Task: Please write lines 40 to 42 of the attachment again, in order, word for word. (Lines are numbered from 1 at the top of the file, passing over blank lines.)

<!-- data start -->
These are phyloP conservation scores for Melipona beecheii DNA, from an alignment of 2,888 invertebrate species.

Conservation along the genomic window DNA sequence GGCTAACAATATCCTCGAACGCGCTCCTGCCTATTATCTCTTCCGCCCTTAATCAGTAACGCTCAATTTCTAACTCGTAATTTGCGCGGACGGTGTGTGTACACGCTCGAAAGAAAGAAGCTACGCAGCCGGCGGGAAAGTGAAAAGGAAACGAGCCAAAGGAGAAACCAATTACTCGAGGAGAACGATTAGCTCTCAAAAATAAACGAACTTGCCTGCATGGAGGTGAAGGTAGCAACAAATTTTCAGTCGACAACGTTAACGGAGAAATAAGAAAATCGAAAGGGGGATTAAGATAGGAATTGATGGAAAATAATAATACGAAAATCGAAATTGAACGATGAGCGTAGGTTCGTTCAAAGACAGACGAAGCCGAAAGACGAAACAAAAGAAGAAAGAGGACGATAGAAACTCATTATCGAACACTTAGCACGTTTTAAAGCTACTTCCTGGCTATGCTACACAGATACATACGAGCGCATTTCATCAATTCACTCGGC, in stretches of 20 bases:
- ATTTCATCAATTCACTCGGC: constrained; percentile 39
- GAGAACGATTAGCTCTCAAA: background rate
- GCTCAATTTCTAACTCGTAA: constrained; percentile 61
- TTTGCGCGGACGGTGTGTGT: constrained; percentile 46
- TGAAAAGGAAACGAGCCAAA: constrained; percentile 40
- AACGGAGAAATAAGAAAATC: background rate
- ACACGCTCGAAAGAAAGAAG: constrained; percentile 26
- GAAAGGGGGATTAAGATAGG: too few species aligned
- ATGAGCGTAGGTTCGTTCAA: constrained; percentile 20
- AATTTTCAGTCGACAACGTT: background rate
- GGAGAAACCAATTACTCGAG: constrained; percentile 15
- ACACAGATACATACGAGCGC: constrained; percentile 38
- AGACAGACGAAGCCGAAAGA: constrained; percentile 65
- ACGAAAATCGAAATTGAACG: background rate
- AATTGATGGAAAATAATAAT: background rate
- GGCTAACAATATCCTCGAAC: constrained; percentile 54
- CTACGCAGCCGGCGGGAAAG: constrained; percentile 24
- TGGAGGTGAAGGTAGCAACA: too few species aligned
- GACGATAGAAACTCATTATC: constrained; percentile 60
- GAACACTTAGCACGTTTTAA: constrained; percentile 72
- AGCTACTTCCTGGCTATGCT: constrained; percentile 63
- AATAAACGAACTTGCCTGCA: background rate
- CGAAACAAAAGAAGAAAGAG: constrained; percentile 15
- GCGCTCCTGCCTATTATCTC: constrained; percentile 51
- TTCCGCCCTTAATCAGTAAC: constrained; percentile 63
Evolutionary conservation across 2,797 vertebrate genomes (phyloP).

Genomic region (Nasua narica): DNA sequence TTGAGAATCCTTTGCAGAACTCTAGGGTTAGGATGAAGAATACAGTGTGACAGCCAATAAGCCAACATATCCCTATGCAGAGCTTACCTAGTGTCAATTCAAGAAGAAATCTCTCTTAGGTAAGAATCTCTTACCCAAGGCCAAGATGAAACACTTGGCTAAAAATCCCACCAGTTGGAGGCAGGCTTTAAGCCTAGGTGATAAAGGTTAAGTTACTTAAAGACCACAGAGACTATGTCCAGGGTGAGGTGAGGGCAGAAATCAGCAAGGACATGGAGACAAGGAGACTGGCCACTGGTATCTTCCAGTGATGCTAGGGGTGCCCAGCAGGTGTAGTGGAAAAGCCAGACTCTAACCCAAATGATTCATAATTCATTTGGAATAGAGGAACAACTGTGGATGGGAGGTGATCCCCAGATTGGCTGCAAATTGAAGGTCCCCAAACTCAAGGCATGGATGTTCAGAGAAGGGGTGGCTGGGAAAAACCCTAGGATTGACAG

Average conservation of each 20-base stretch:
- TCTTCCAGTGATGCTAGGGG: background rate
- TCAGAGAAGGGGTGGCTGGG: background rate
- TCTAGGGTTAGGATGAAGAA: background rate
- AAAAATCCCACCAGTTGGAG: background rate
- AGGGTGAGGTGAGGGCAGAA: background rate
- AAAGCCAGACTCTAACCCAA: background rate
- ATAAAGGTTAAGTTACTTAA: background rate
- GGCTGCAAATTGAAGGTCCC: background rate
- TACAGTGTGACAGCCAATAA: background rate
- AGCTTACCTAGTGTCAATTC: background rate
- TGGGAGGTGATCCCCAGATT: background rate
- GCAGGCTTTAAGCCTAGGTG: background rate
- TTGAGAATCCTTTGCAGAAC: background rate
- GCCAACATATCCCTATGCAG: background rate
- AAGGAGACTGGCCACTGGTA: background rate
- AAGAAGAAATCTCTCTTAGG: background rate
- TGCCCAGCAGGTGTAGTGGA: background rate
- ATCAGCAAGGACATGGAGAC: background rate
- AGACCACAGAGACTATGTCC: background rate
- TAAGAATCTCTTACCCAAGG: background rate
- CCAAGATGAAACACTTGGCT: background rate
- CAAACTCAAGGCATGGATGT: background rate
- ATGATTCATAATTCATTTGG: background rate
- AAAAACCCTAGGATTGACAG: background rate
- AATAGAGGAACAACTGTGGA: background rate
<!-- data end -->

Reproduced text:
- AGCTTACCTAGTGTCAATTC: background rate
- TGGGAGGTGATCCCCAGATT: background rate
- GCAGGCTTTAAGCCTAGGTG: background rate